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Thermistor

 
Thermistor - Characteristics of a thermistor 
A thermistor is an electronic component whose resistance changes with temperature. The voltage and current of a thermistor can be measured as the temperature changes. Sensors allow you to take the many readings necessary and to plot graphs of voltage and current against time. Using sensing software, the resistance of the thermistor can be calculated and the relationship of Ln(temperature) against 1/current shown on the graph. 

What you need

TH7 thermistor, smoothed power supply, heater and stirrer unit, interface, temperature, voltage and current sensors.

Setting up

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Connect up the circuit as shown. Connect the current sensor to the first socket on the interface, the voltage sensor to the second socket and the temperature sensor to the third socket. If the sensors are adjustable, set a 1A range on the current sensor, a 5V range on the voltage sensor and a 0-100 range on the temperature sensor. Run your sensing software. You may need to do a short test run to establish a suitable voltage for the power supply. Your system may recognise the sensors automatically, otherwise you will need to set them up yourself. Set up the sensing software so that it will record for 20 minutes. Start recording as you heat water in a beaker until it is almost boiling. Allow it to cool as you continue recording.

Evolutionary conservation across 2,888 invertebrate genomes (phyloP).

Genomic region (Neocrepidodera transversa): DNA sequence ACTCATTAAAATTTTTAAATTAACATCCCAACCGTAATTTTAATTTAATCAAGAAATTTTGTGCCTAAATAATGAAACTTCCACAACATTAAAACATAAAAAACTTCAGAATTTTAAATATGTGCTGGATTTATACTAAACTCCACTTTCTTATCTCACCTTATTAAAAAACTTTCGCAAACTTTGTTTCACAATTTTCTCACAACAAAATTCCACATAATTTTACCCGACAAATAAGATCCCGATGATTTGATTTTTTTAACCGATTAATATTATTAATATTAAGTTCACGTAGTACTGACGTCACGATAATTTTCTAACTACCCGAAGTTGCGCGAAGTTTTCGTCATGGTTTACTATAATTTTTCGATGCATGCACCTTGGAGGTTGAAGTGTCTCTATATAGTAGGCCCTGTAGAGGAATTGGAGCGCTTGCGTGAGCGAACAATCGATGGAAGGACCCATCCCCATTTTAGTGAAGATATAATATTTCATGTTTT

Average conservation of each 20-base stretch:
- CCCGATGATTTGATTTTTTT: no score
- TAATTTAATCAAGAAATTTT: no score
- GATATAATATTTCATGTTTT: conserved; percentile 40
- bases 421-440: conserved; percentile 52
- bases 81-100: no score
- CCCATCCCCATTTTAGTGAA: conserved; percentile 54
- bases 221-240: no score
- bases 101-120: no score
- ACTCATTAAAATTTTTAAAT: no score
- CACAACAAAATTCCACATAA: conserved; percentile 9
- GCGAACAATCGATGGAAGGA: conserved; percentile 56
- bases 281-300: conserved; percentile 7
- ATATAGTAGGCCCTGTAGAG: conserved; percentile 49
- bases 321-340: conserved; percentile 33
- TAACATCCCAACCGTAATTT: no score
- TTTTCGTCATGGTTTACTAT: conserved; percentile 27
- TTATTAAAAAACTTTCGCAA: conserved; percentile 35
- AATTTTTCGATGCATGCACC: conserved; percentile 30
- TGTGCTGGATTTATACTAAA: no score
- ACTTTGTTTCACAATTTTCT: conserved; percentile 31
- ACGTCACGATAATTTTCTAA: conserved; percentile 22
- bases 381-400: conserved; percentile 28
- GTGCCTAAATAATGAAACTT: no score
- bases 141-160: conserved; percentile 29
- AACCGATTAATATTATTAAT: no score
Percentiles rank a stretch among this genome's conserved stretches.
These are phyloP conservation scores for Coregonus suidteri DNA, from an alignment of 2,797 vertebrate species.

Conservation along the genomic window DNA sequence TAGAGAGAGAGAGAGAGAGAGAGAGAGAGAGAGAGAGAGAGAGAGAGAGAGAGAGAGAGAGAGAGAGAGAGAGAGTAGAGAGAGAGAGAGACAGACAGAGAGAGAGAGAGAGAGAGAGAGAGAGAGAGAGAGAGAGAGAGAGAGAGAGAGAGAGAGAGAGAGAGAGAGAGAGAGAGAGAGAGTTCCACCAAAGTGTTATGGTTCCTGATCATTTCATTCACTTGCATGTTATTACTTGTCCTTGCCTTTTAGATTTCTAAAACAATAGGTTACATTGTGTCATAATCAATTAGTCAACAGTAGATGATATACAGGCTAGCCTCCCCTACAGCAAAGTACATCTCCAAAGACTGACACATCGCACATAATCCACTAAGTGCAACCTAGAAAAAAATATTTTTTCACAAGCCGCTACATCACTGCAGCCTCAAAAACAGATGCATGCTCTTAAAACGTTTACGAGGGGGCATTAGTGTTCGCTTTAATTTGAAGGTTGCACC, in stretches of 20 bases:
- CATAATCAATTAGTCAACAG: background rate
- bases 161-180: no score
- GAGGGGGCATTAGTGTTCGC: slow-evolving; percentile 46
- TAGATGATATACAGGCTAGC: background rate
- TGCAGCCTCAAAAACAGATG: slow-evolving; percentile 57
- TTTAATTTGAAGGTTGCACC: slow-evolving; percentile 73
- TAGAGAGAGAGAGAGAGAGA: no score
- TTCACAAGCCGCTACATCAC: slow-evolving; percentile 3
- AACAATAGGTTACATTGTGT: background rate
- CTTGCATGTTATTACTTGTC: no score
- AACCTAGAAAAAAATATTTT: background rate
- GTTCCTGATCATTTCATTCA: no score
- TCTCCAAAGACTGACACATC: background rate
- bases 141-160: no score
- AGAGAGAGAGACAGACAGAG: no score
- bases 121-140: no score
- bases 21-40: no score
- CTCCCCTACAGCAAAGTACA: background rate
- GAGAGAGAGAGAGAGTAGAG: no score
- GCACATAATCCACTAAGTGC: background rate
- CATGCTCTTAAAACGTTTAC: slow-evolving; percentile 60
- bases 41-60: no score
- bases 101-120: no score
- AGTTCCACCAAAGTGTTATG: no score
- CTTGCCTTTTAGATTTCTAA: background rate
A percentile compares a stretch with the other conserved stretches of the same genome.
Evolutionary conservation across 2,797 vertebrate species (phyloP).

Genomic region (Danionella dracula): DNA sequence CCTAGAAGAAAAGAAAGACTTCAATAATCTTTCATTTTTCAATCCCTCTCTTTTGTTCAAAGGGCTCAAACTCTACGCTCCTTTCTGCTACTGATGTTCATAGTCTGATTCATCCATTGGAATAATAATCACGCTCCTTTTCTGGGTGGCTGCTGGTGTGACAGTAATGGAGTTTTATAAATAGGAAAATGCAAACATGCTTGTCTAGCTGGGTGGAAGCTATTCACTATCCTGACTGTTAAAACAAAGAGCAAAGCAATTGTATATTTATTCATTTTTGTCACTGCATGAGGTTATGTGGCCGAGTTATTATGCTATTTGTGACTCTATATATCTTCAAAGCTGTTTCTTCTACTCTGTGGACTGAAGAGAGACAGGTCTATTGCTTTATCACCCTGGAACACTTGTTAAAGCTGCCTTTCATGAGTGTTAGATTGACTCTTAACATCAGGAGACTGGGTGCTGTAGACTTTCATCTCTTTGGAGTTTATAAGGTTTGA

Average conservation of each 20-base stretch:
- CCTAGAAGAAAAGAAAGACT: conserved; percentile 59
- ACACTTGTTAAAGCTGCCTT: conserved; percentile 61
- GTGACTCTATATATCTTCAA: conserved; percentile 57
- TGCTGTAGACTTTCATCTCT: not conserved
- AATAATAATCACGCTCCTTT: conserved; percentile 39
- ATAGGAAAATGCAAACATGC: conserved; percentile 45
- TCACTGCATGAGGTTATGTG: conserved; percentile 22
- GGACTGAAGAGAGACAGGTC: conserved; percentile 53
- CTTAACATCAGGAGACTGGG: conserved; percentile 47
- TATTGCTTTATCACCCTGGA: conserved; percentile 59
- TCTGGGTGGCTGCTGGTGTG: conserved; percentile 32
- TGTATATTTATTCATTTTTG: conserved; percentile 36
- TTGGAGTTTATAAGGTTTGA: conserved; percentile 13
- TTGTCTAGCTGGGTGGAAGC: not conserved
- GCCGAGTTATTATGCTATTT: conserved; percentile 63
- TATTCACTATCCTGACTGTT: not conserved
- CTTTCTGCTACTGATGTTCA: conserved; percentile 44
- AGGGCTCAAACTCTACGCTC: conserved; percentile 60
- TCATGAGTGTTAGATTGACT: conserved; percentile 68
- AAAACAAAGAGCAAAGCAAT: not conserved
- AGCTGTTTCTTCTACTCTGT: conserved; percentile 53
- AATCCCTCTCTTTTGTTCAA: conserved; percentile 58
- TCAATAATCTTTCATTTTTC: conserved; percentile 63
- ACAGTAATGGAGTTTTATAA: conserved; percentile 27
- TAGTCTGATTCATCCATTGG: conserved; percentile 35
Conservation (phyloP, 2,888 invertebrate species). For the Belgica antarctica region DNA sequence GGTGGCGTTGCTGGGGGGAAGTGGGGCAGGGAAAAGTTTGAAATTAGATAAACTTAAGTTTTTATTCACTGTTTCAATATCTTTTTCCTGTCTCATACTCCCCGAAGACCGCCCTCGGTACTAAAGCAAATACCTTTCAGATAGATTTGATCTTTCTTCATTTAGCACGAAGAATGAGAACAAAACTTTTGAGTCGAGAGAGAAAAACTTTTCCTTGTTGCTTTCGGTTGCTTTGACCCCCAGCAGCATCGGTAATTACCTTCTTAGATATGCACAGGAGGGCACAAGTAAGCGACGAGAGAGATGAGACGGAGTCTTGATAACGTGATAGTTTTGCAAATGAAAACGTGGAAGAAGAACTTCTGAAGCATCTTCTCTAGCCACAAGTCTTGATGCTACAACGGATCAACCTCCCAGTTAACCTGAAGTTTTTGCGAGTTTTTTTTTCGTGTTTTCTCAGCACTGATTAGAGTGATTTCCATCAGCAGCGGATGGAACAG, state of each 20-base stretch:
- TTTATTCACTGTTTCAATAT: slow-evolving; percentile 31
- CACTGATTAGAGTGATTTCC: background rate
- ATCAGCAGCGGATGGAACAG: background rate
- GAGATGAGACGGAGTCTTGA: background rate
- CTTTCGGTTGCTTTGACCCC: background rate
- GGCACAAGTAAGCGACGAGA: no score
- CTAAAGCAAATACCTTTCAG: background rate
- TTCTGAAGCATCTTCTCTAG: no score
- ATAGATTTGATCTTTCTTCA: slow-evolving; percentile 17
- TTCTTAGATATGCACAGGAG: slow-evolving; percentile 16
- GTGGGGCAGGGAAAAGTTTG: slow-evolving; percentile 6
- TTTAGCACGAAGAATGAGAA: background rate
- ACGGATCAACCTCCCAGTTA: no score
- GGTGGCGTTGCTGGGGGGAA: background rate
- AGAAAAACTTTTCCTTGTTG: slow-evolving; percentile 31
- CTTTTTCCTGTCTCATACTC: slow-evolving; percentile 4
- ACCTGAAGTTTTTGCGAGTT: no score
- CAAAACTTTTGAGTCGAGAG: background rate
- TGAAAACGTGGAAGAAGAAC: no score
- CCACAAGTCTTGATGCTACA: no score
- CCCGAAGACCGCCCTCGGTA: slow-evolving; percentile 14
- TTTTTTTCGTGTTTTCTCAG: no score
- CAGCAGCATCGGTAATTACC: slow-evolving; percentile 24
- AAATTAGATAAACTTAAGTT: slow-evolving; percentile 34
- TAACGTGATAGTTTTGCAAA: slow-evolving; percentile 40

Questions

What does the graph tell you about the change in temperature? What does the graph tell you about the change in current? What does the graph tell you about the change in potential difference? How does the temperature affect the current and potential difference?
Use the software to calculate the resistance (V / I). Get the software to plot resistance against temperature. Use the software to calculate Ln (Temperature). Use the software to calculate 1/Current. Plot this against Ln(temperature).

Teacher question

Is it easier to understand the relationships here by using sensors?

Activities in this section adapted from The IT in Science book of Data logging and Control. © IT in Science and may be reproduced as needed for use within your school.

 

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